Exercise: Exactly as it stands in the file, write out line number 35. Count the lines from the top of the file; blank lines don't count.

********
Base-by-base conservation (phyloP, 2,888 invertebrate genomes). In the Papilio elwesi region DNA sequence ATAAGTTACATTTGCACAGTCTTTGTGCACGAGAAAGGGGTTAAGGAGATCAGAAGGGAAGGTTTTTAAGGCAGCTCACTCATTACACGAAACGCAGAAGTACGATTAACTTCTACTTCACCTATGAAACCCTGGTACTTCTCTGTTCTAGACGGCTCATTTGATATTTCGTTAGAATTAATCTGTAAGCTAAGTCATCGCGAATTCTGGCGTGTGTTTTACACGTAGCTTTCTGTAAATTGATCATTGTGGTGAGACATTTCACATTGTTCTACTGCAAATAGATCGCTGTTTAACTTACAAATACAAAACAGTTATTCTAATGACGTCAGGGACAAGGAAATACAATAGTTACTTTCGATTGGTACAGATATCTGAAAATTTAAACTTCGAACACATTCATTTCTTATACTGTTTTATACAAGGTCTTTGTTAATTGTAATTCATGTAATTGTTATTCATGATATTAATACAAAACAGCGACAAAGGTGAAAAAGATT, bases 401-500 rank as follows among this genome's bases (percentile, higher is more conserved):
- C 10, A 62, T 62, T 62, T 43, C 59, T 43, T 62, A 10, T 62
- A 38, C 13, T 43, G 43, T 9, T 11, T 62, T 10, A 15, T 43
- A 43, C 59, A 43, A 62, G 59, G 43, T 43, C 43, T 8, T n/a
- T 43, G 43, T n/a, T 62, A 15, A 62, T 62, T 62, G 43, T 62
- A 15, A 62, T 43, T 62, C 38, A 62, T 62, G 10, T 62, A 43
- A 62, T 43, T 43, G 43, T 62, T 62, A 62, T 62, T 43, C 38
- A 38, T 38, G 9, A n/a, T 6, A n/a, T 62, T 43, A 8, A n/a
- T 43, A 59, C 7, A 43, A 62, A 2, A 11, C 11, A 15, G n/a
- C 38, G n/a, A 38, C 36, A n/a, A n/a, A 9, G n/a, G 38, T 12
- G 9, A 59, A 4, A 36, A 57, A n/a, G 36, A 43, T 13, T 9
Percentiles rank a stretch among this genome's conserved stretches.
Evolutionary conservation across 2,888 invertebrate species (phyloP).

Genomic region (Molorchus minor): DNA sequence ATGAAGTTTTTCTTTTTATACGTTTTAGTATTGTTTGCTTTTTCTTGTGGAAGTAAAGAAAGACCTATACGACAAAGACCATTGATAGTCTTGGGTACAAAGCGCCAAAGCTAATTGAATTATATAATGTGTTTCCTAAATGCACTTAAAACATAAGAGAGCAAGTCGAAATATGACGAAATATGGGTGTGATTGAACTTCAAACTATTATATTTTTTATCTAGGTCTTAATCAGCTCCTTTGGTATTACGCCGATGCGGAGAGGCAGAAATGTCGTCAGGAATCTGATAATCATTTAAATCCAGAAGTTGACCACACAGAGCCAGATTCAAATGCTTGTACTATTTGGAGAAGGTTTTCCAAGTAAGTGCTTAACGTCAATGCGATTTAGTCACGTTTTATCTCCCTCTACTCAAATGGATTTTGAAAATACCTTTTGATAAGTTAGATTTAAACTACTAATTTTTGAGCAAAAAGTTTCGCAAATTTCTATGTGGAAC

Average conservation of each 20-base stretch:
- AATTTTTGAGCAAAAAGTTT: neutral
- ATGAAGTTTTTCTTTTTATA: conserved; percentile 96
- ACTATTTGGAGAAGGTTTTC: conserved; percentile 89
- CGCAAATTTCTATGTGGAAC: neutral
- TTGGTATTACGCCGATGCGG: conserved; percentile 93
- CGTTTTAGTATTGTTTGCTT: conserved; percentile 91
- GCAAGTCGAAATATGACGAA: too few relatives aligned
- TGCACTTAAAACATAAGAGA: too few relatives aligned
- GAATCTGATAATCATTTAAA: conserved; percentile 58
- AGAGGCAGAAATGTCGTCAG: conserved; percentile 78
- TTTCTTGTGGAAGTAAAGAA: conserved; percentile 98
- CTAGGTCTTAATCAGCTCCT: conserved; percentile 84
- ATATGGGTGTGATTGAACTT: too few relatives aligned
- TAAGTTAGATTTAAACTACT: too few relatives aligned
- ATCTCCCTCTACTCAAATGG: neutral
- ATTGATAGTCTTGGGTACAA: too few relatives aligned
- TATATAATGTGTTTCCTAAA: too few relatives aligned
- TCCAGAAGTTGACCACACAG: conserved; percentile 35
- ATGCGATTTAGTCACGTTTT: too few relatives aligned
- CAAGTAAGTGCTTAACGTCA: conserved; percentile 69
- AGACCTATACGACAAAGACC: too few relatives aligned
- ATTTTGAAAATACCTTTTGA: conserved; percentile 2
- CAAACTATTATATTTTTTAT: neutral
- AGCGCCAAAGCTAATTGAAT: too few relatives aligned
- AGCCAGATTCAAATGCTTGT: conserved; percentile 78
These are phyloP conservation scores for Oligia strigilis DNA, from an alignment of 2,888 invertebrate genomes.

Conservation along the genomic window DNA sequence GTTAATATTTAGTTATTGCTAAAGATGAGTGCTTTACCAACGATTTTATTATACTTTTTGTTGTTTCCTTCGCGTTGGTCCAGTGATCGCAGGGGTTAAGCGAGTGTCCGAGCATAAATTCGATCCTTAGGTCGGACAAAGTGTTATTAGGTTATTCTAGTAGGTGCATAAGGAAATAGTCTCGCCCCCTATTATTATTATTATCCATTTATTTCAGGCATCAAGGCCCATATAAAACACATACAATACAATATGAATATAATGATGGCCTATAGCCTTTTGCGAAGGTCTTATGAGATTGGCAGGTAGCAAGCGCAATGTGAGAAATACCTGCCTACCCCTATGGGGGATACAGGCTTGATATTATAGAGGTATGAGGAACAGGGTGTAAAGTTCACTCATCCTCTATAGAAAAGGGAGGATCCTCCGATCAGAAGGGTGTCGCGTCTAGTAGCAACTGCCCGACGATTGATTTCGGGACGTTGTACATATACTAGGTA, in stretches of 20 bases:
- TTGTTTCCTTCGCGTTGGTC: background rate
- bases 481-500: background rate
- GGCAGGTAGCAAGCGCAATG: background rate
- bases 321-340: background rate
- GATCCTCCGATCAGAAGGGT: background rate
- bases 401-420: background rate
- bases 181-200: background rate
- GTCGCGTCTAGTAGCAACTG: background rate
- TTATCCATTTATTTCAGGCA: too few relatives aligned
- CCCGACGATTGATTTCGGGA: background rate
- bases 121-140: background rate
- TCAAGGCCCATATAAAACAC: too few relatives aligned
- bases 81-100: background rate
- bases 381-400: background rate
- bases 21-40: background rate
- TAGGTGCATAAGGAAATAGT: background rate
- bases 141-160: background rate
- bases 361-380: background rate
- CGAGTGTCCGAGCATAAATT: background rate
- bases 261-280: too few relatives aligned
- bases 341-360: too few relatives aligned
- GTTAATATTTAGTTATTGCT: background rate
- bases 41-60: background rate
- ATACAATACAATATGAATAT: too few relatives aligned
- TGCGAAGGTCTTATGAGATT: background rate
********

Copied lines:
- CAAGTAAGTGCTTAACGTCA: conserved; percentile 69